Penalties and fines need to be stiffer for those violating Kansas water law, stakeholders told Kansas officials over the past two years.
And state officials are answering – releasing a draft proposal that steps up fines.
It's just one of four proposed changes state water officials plan to present to the Governor's Office by Feb. 1. The plan came out of 500 water meetings and 15,000 comments – all part of Gov. Sam Brownback's effort to develop ideas to preserve and extend the state's water resources.
The four changes are:
- Limiting the movement of a point of diversion
- Civil and other penalties for overpumping and other violations of the Kansas Water Appropriation Act
- Civil and other penalties for failure to submit a water use report
- Authority to seal meters
"We went through the water vision process and started getting feedback," said Lane Letourneau, water appropriations program manager for the Kansas Department of Agriculture’s Division of Water Resources.
That included users telling Letourneau and other water officials the state needed to ramp up penalties. For instance, current law allows water users a "warning," where the state issues the violator a notice of their first offense.
Some, however, looked at it as a free year to overpump.
"We established a culture where people could really take advantage of the resource," he said. "A lot of people thought the notice of noncompliance was their free year to overpump – but it is really there for an honest mistake."
There is no longer a "free year" under the new proposed rules. The proposal is listed in a matrix of categories and levels. A first-time offender who overpumps less than 24 hours receives a warning, but anything over 24 hours has monetary penalties.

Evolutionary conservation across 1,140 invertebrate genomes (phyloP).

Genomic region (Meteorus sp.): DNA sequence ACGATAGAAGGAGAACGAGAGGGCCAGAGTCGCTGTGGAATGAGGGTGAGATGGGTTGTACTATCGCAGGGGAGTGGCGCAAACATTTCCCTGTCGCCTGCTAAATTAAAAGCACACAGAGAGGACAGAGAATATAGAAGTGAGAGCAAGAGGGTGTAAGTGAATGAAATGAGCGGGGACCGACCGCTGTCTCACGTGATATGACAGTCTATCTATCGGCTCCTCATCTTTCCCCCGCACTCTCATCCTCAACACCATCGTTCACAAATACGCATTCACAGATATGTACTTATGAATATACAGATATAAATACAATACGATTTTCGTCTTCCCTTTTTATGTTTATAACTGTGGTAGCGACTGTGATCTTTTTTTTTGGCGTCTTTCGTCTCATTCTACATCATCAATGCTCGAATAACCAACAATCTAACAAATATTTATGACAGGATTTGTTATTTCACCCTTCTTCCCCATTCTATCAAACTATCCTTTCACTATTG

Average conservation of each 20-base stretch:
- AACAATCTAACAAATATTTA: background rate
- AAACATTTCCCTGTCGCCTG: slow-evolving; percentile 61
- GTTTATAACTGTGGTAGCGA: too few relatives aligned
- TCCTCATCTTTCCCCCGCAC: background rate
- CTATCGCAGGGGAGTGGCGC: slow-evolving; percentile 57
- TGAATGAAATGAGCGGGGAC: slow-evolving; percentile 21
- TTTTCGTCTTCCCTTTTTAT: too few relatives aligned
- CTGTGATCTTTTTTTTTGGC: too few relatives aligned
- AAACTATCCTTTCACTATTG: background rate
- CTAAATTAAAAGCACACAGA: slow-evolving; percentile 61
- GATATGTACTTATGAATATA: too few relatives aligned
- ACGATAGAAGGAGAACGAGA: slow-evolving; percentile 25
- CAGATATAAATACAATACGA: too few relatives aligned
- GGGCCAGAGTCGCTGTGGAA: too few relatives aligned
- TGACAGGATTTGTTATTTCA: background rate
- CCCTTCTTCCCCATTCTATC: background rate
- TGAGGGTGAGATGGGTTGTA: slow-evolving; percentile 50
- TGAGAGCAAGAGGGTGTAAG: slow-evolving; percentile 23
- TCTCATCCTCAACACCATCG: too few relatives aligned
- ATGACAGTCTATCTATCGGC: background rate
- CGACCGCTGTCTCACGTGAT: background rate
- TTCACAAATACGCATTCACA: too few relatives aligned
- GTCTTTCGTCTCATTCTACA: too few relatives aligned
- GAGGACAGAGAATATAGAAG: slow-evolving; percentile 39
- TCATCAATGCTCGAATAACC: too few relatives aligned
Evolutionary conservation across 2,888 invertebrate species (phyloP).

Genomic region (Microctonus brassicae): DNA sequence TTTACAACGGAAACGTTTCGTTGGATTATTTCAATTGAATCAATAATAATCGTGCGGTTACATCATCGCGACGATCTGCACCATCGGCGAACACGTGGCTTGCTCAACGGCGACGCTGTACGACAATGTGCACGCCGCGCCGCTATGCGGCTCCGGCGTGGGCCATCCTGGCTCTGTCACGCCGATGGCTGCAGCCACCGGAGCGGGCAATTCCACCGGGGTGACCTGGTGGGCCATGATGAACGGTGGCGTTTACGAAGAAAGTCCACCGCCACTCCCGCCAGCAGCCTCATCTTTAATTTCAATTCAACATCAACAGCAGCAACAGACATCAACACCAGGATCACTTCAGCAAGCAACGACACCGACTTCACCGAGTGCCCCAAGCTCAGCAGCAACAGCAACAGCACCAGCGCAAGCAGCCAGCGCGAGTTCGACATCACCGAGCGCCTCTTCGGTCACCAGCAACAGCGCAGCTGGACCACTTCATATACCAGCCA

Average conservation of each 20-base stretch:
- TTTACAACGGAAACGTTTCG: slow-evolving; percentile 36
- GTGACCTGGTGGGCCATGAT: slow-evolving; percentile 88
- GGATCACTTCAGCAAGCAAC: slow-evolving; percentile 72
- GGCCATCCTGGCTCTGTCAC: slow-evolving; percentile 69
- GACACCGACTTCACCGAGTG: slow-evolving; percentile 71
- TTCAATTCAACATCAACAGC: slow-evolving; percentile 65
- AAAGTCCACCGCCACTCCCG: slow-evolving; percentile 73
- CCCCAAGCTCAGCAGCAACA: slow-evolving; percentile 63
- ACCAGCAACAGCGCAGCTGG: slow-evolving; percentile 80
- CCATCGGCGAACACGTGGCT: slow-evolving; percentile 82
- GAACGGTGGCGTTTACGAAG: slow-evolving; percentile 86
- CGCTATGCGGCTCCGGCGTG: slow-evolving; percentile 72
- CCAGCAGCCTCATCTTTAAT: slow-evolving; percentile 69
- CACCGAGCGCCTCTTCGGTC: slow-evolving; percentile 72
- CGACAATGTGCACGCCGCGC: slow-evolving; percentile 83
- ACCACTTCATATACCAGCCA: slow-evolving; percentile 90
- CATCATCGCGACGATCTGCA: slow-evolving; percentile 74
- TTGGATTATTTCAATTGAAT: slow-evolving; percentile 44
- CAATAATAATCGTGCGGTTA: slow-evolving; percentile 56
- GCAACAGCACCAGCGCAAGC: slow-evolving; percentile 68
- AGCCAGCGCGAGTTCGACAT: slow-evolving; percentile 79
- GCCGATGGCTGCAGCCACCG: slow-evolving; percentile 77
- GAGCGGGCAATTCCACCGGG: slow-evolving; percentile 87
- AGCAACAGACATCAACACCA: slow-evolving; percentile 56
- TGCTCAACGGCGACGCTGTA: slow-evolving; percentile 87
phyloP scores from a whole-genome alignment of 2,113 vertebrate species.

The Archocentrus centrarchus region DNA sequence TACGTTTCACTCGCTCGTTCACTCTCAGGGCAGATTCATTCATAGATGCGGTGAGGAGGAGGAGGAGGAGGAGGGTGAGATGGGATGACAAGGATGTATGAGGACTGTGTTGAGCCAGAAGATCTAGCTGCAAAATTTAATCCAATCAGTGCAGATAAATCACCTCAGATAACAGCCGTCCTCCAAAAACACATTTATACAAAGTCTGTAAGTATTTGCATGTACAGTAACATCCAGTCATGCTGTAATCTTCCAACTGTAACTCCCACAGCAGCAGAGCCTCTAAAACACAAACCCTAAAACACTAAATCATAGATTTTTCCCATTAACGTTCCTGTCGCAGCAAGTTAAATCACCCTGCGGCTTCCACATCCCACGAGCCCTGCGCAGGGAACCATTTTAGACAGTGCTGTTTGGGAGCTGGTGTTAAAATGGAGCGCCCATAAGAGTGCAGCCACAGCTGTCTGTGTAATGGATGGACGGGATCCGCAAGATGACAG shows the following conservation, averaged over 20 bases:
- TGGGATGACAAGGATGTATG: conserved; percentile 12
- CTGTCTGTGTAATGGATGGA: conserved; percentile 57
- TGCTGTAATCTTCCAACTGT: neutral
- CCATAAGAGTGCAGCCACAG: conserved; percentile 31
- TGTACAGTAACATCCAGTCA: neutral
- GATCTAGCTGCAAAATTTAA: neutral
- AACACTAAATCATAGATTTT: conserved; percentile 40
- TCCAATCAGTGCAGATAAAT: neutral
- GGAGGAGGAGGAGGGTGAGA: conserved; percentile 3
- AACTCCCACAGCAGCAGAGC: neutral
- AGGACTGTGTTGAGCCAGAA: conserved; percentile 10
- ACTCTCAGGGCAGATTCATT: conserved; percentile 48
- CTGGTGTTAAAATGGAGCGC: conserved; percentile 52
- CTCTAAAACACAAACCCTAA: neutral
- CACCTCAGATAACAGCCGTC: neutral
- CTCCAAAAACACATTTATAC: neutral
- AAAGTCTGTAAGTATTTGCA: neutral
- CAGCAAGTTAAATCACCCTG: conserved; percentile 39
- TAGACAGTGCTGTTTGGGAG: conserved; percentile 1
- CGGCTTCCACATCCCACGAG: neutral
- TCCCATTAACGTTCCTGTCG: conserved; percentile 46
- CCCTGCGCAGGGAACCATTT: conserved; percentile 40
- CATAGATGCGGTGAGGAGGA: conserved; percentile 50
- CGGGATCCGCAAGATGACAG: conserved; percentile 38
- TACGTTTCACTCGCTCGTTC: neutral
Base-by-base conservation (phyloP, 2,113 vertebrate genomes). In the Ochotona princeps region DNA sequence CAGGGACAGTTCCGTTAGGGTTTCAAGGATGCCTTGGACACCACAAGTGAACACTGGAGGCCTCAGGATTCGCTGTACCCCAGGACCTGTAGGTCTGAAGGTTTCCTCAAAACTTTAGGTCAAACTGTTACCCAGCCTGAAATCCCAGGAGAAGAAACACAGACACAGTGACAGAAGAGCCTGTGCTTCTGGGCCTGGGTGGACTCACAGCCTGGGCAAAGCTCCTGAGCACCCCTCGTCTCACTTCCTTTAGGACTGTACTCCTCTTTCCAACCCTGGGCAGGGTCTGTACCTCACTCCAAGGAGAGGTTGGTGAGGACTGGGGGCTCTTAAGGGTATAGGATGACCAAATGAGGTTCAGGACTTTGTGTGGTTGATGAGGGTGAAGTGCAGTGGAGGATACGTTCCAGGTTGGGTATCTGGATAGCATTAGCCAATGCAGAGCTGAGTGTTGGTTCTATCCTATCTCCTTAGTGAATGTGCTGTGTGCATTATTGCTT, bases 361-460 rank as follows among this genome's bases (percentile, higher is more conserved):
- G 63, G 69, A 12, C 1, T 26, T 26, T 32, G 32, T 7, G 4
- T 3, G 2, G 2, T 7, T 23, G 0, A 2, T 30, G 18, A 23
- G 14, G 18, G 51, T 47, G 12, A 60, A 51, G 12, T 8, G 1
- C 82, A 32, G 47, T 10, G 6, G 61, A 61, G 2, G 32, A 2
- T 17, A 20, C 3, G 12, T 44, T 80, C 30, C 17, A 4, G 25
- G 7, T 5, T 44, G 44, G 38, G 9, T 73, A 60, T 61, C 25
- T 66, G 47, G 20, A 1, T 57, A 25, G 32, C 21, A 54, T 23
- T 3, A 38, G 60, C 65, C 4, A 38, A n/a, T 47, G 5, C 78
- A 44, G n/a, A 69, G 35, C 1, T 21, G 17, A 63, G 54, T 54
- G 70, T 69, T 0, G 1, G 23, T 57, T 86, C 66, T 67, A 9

For instance, those overpumping more than 72 hours would see a fine of $1,000 a day and a reduction in water use equal to three times the quantity overpumped – not to exceed a year suspension.
Meanwhile, a violation would not stick to a water right forever, like current rules. Instead, the slate would be wiped clean after five years with no penalties.
There are also proposed fines for failure to provide water use information, unauthorized diversions, failure to install a flowmeter, tampering with a meter and falsifying a water use report.
Limit point of diversion
The proposal also gives the state's Division of Water Resources and Groundwater Management Districts the authority to seal meters to the pipe to protect the integrity of the water use record.
State officials are also looking at limiting the point of diversion for water to help extend the state's water supply. At present, following certain rules, a water user can move a water well up to a half mile from the previous location.
For instance, Letourneau said, "We don’t want wells that have dewatered their area and now out of water to move into a good neighborhood and start drying up the neighbor's well. We heard in our vision meetings that people don’t want folks chasing water."
The limitation would apply to:
- The Ogallala-High Plains Aquifer